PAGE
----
Jul 14, 2017

Powdery Mildew: Biological Controls

Biological controls are living organisms used to prevent and treat pests in your garden. One great benefit of utilizing biological controls is that it allows you to be approved for certified organic gardening due to the absence of chemicals.

Why Should I Use Biological Controls?

Compost teas and products like Serenade contain numerous microorganisms (microbes). When you spray them onto your plants, these beneficial little lifeforms fight the good fight against the pathogenic ones. In addition to killing fungi, like powdery mildew, they can also prevent them in the following ways: increased overall plant health, improved disease resistance, and establishing beneficial microbial colonies which occupy space and consume plant byproducts that could otherwise end up supporting disease. In other words, you use these little buggers to create a militia of good guys that kick out the rowdy ones that would otherwise be hanging around and eating your goods.

Can it Be Harmful to My Grow?

Biofungicides can be used throughout a plant’s life cycle, but there are some important points to consider. While they safely treat numerous diseases on many different plants, the look and feel of some fruiting/flowering crops may be affected. If this idea scares you a bit, we recommend mixing a weak solution, testing it on a small area, and then adjusting your mixture as necessary. Or, stop using it entirely in the latter stages of growth. When using compost teas, it is very important to eliminate the possibility of human pathogens being applied to an edible crop.

What’s in the Water?

If you’re familiar with the benefits of beneficial microbes in the root zone, then you probably also know that they should not be combined with chlorine or chloramines. Chlorine and chloramine are present in every city’s tap water. Accordingly, use distilled or dechlorinated water when mixing biofungicides.

How do I Apply Them?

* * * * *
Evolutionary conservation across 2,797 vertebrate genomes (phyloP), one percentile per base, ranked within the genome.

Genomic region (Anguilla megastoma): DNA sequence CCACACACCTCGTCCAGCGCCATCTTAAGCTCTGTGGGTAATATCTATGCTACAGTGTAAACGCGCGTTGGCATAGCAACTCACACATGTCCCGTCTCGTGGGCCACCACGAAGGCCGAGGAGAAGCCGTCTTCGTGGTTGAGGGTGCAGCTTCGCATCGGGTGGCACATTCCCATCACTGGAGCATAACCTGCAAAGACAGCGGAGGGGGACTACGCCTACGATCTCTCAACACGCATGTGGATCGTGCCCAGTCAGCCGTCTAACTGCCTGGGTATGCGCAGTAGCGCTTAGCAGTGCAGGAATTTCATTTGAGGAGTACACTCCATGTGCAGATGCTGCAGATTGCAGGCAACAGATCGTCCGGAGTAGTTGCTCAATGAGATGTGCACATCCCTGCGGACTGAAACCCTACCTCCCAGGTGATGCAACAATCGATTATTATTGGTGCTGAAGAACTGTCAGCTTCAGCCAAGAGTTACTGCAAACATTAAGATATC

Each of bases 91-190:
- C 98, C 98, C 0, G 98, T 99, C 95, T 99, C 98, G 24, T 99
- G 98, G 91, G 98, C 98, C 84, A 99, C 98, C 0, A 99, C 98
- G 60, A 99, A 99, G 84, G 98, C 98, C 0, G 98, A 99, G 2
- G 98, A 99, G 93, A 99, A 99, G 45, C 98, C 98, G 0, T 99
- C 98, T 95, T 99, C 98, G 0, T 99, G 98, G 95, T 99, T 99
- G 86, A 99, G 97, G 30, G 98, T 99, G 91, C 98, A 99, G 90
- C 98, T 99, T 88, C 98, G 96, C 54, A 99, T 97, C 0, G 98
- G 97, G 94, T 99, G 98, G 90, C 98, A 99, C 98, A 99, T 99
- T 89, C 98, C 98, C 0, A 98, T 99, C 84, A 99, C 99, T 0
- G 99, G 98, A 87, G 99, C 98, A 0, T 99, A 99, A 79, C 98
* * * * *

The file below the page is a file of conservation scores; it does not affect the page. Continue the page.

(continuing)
Make sure that you apply for thorough coverage but do not spray plants directly under high-intensity bulbs. Give your plants a break by turning off some lights and/or raising lights when applying your solution. Resume regular light intensity once the spray has evaporated and there isn’t any standing water remaining on the foliage. The goal here is to prevent burn spots on leaves, as well as to create favorable conditions for the microbes to get established. Click here for more application tips or the “Secrets of Foliar Spraying” provided by the makers of Bountea.

Biological controls can be an effective tool in an integrated disease management plan. Since they work in several ways, they present a win-win situation; in addition to proactively treating powdery mildew, you can also provide your plant's nutrients. By increasing overall plant health, diseases like PM stand less of a chance. Treatment is most effective when you start it early in a plant’s life and maintain it regularly. When you use this combined with the cultural controls covered in previous posts, biological anti-fungal controls can help you avoid serious PM outbreaks. Unfortunately, PM can’t always be prevented so make sure you know about chemical controls that can be used to combat powdery mildew once your grow has already been invaded.